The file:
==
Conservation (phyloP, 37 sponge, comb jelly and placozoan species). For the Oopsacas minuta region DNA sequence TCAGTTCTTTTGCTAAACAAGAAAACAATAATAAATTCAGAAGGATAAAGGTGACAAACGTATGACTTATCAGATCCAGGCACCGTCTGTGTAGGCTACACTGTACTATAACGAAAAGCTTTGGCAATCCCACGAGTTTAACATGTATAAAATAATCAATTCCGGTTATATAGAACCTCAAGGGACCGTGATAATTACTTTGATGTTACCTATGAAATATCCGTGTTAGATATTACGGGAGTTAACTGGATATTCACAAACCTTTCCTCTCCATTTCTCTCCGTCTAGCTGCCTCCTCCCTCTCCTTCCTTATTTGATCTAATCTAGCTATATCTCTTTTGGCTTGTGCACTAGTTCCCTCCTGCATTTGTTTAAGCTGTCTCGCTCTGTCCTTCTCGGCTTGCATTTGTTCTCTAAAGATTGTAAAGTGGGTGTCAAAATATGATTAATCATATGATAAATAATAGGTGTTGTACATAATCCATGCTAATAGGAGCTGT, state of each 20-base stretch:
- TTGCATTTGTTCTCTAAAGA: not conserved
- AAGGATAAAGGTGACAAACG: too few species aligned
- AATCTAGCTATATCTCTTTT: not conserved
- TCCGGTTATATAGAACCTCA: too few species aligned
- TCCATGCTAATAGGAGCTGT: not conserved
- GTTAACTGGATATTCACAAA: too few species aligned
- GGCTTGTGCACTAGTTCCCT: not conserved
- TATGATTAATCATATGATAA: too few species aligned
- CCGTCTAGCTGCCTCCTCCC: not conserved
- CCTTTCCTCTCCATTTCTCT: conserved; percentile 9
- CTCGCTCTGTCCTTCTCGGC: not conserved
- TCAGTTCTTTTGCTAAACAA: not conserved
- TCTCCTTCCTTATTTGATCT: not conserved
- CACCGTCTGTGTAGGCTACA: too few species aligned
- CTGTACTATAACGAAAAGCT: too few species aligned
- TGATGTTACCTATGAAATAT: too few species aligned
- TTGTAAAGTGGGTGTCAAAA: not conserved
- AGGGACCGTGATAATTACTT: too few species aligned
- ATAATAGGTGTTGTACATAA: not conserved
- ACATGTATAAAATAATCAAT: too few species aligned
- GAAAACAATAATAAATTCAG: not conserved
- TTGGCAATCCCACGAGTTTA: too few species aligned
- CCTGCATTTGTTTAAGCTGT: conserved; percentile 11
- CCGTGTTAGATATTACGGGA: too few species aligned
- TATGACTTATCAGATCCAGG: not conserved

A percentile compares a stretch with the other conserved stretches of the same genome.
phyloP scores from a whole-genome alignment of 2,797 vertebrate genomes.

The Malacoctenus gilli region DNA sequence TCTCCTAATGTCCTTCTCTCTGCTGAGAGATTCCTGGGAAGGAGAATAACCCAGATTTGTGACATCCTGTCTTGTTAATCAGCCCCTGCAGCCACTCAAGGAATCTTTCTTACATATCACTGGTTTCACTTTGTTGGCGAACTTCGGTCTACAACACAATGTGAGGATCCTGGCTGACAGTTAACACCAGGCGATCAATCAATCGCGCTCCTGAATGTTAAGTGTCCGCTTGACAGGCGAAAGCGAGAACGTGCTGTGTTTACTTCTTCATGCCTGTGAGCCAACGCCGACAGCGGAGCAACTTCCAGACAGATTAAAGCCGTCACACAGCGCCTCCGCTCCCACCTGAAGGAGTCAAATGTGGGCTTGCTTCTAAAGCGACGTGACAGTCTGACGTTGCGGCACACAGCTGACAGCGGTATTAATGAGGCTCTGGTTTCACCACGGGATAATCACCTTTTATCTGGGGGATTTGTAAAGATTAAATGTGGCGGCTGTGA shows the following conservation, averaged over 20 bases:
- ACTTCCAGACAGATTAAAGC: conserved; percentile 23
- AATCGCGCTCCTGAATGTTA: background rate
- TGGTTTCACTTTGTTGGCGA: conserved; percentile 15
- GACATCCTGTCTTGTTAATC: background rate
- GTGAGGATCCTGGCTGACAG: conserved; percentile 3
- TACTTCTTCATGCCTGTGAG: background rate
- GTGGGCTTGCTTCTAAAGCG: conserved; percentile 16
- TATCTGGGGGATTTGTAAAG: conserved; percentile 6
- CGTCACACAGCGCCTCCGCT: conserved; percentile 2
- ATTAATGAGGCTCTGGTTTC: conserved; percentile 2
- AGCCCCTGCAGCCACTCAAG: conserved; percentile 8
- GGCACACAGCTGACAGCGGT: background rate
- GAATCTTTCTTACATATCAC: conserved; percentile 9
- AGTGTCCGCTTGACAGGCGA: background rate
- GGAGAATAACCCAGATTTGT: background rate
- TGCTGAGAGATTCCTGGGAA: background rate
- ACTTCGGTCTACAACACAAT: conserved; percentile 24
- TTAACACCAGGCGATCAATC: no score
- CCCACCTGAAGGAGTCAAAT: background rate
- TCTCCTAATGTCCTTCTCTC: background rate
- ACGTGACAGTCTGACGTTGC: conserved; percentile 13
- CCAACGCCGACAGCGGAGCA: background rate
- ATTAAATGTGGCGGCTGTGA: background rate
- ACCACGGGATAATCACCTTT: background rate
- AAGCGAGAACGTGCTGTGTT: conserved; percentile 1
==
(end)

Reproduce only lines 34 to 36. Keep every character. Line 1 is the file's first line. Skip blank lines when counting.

- GTGAGGATCCTGGCTGACAG: conserved; percentile 3
- TACTTCTTCATGCCTGTGAG: background rate
- GTGGGCTTGCTTCTAAAGCG: conserved; percentile 16